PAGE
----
'Schindler's List' Grossed Over $320 Million and Steven Spielberg Refused to Take a Cent: 'It Was Blood Money'

Director Steven Spielberg once turned down the chance to create American Beauty. He prefers to work with stories that grab him passionately regardless if the script is decent. It is why Spielberg decided to direct films like Schindler’s List

Many people agree that Schindler’s List is one of Spielberg’s best works of all time. Despite getting banned in multiple countries, the movie achieved fame worldwide. The film made millions of dollars, but Spielberg did not keep any of it. 

‘Schindler’s List’ is about a man who saved over 1,000 lives

Schindler’s List is a 1993 historical drama that is based on a true story. The movie is an adaptation of the novel Schindler’s Ark. The film is in black and white despite getting produced in the ’90s. The story follows German industrialist Oskar Schindler and how he saved 1,200 Polish-Jewish refugees. 

During World War II, Schindler is a member of the German Nazi party. He obtains a factory in hopes of finding his fortune. After witnessing the deaths of dozens of people and a little girl, Schindler changes his goal from getting money to saving lives. He convinces German officials to let him keep his Jewish workers at a munitions factory. 

The film received plenty of praise from audiences and critics alike. It earned multiple award nominations and won seven Academy Awards. The National Film Registry listed Schindler’s List as a “culturally, historically or aesthetically significant” work. 

The movie also became highly successful on an international level. In total, it made over $320 million at the box office. 

Steven Spielberg did not keep any of the money

Spielberg has mentioned that he is glad to have made Schindler’s List, and he hopes people in the future will learn from the movie. He directed the film to share a story and promote tolerance rather than make money. According to The New York Times, he did not accept any of the earnings he made from the film.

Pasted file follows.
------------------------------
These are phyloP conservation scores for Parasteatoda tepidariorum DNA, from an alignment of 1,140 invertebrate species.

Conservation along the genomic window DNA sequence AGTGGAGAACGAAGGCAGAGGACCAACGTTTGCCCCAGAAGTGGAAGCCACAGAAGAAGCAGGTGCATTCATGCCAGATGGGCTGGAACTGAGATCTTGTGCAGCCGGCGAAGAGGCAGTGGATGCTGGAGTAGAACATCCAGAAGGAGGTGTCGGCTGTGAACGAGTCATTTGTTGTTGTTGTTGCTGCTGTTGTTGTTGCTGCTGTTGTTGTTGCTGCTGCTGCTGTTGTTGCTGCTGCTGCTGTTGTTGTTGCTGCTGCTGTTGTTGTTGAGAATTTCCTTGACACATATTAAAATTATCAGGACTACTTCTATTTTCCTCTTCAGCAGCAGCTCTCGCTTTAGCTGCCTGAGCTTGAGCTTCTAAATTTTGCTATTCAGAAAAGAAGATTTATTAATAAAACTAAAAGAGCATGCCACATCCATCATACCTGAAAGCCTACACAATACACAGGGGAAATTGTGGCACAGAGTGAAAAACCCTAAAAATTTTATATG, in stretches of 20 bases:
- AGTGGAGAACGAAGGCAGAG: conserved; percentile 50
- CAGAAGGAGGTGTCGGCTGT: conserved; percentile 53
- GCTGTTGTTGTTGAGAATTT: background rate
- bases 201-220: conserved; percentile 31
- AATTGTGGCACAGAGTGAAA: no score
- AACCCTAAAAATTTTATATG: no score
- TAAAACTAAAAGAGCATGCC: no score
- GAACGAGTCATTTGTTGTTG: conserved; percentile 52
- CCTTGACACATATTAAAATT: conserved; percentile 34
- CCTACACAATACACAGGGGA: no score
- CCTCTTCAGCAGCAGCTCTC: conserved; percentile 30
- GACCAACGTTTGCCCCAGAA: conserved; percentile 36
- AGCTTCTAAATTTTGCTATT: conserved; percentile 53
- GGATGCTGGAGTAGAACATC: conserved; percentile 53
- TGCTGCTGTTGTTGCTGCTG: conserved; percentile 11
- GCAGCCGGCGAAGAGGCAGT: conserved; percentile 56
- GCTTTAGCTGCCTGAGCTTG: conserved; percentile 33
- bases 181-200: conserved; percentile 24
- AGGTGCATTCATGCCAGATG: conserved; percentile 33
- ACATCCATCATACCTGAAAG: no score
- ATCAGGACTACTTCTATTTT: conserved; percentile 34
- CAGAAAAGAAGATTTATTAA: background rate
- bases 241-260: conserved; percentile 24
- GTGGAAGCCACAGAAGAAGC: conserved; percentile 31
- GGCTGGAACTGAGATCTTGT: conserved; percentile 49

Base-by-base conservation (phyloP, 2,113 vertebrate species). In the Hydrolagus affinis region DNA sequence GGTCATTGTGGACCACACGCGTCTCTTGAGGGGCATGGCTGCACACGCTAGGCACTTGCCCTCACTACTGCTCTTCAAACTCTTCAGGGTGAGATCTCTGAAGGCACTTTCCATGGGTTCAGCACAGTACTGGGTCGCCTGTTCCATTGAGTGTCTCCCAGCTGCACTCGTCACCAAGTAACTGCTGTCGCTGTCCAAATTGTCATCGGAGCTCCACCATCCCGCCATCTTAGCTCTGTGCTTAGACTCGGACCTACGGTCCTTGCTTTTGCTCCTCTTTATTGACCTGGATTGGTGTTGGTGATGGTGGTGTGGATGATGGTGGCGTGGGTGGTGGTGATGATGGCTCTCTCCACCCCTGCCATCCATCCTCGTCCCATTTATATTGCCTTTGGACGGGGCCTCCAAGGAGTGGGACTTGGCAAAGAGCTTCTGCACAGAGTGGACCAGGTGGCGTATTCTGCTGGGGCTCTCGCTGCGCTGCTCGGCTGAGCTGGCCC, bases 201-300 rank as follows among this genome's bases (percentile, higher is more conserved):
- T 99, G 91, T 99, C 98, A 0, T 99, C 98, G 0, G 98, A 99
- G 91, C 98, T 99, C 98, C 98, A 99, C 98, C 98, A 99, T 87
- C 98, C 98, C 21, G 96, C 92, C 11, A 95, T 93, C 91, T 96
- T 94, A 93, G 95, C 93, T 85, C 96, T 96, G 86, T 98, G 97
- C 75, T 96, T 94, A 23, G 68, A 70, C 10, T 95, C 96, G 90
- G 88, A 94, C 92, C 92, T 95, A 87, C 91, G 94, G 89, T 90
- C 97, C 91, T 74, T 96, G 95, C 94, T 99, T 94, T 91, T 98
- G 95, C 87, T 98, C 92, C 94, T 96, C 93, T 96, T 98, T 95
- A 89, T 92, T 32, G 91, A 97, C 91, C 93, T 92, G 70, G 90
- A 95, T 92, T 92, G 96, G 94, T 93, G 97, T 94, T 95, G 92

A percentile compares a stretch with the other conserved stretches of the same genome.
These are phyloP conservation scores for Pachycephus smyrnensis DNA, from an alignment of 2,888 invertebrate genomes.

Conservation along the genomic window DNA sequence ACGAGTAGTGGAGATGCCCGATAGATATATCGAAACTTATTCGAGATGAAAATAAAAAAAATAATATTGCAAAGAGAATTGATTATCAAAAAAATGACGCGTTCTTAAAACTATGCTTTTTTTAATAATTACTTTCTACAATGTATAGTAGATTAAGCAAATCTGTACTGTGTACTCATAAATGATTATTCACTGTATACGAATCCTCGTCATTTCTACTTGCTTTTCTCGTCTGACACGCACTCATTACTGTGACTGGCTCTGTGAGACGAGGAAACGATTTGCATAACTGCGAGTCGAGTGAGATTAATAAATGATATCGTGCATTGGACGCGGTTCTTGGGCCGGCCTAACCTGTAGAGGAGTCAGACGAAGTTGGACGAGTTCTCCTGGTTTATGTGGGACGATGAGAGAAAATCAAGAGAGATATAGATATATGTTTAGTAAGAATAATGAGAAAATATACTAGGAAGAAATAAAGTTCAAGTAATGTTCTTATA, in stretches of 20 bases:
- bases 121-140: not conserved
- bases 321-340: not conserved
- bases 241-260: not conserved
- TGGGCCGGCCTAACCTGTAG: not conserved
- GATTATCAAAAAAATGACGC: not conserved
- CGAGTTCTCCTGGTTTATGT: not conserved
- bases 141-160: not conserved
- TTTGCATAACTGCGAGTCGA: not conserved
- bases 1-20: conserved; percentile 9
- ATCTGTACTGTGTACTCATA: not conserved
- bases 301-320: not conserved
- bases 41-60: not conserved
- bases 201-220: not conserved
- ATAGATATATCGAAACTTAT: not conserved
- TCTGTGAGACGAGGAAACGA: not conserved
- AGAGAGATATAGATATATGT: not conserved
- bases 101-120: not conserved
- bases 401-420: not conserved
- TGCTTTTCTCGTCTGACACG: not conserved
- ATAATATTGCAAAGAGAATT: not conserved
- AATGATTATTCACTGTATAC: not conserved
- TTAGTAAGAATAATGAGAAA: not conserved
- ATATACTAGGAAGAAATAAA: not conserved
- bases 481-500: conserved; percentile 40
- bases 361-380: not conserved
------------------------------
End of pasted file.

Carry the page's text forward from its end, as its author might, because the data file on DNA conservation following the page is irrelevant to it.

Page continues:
Instead, Spielberg gave away the money to strengthen the Jewish community and to further commitments to Holocaust education. He planned to donate his money before he worked on Schindler’s List

“As I said to Sid Sheinberg, my mentor, I could not accept any money from ‘Schindler’s List’ — if it even made any money. It was blood money, and needed to be put back into the Jewish community,” Spielberg explained during an interview. 

Spielberg gave the money to the Righteous Persons Foundation, which he helped establish. His goal is to affect modern Jewish lives on a broader scale. The organization funds innovative methods to encourage activism for social justice. 

Steven Spielberg’s life growing up in Arizona

Ever since Spielberg was a child, he developed a love for creating films. His head was full of ideas, but filmmaking is not the only thing that stemmed from the director’s childhood. He always had a philanthropic nature. He would charge other kids a quarter to view movies he had rented. 

After the young Spielberg collected the money, he donated it to local charities. The attitude would carry on into adulthood. Schindler’s List reflected both his philanthropy and alienated feelings he had growing up. 

Spielberg was born in Cincinnati, Ohio, but he grew up in Arizona. An Orthodox Jewish family raised him, but they only observed holidays when his grandparents visited. There were hardly any other Jewish kids living in the area. Spielberg realized that he was missing a large part of his heritage. 

Spielberg had a renewed interest in Judaism later in life after Schindler’s List and the conversion of his second wife. He decided to raise his children in the Jewish faith.

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